Quit giving your dog so much leash input. I’ve found that most dog owners are unconsciously and constantly giving their dogs way too much and unnecessary leash input when their dog is on leash. This is known as micro-managing the leash. Imagine having a collar around your neck that was attached to a leash held by the Jolly Green Giant. How would you feel if he continually gave you little tugs and pulls every few seconds in all different directions? At the least you would soon start to ignore this significant annoyance; at worst, you would get very stressed and confused. Soften your arm when you walk your dog, become aware of what you are doing with the leash and provide leash input only when needed and do it gently.

Stop the “leash corrections” and other types of physical punishment; it’s not 1950 anymore. We all know that physical punishment to a dog (and humans for that matter) has all kinds of destructive long-term consequences. Human and canine behavioral science has taught us a lot about this over the last 25 years. We’re a lot smarter these days. There are easier and less distressful (for both dogs and humans) ways to teach your dog what you want him to do. For more information see: Don’t do to Your Dog What Some People do to Their Children.

Fine tune how you interact with your dog by doing less while getting better results.

Do Dogs Have Emotions Like Humans?

©Scott Sheaffer, CDBC, CBCC-KA, CPDT-KA, USA Dog Behavior, LLC

Do you ever wonder if dogs have emotions like humans? Do you sometimes stop to consider what motivates dogs? Are their emotions and motivations similar to ours?

This is the short techie answer to those questions: Applied Behavior Analysis states that dogs’ behavior is learned through external stimuli; furthermore, it’s impossible for us to know what dogs are thinking since we can’t directly communicate with them. Comparisons between dogs and humans are futile they would say. In short, applied behaviorists believe dogs don’t think for themselves but rather have their behaviors and motivations shaped from external experiences.


“Possibly the most important, and least scientific, reason I feel that animals…can feel human-like emotions is…”


And now for my answer to those questions: First, it feels like I’ve read all the animal behavior books, attended all the seminars and have taken more courses than I can remember on the subject. I understand what the “techie” camp is saying above; however, after personally working with thousands of dogs I feel very strongly that dogs have emotions that can be profoundly similar to humans. Here are a few of the reasons why I believe this:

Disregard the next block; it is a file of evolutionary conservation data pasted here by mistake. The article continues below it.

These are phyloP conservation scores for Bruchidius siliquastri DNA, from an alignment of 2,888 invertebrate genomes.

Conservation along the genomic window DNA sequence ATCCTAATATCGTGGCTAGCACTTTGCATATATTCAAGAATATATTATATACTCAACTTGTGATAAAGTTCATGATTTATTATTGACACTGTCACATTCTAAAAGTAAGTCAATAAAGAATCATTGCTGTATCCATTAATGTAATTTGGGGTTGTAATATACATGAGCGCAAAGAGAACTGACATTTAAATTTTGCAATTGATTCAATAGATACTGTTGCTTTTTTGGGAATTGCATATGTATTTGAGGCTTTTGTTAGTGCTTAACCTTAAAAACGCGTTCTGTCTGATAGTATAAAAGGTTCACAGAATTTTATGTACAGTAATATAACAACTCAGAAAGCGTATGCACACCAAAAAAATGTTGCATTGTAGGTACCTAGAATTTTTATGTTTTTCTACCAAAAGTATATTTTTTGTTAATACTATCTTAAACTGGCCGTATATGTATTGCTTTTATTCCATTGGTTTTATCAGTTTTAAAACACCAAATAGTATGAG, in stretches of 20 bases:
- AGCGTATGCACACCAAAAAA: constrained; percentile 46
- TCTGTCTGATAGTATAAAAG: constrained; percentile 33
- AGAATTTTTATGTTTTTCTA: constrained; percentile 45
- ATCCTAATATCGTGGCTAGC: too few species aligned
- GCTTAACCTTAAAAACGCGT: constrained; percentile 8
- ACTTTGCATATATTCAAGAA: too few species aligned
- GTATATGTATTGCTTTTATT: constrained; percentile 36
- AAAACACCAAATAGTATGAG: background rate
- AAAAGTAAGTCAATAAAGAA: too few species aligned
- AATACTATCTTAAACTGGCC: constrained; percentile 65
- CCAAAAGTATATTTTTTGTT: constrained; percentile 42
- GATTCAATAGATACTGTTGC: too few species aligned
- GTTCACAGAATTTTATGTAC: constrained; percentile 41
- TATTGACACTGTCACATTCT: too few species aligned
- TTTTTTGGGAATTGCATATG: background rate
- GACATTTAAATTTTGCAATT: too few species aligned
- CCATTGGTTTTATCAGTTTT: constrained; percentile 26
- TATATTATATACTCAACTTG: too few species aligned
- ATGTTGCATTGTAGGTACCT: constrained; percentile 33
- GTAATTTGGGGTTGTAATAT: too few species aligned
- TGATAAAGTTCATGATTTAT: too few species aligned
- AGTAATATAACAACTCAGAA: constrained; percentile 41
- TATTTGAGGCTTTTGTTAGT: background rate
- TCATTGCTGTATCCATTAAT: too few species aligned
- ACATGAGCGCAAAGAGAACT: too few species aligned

• The chemicals (i.e., neurotransmitters and hormones) that make up a dog’s cognitive (i.e., thinking) process are similar to those in humans. These include serotonin, dopamine, endorphins, cortisol and epinephrine; all of these, and others, are shared by humans and dogs.

  • Canine body language closely mirrors humans in many ways. The more I learn about and teach others about dog body language, the more I realize how closely it parallels human body language. If you’d like to learn more about this, view my free video Understanding Dog Body Language.

  • The psychopharmaceutical medications used with dogs (e.g., Prozac, Xanax, etc.) are exactly the same medications used to treat similar issues in humans. In fact, virtually all of them can be purchased from your local Walgreens, Walmart or CVS with a prescription from your veterinarian.

  • Many of the significant behavior issues that dogs are diagnosed with are also found in humans such as generalized anxiety, depression, compulsive disorders, hyperactivity, separation anxiety, etc.

  • While dogs’ brains are smaller than humans, the anatomy of their brains is very similar to ours.

  • Techniques used to encourage behavior changes in dogs are similar, at least at a foundational level, to those used in humans. These include operant and classical conditioning that are seen in both canine behavior consulting and human psychology.

  • Dogs that are exposed to significant levels of ongoing punishment share the same long-term behavioral issues that humans endure such as chronic anxiety and hyper-vigilance. The longer they are exposed, the longer it takes to work through the resultant behavioral issues.

  • Dogs express jealousy just like humans do. We call it resource guarding in the animal behavior world, but it looks a whole lot like plain old human jealousy.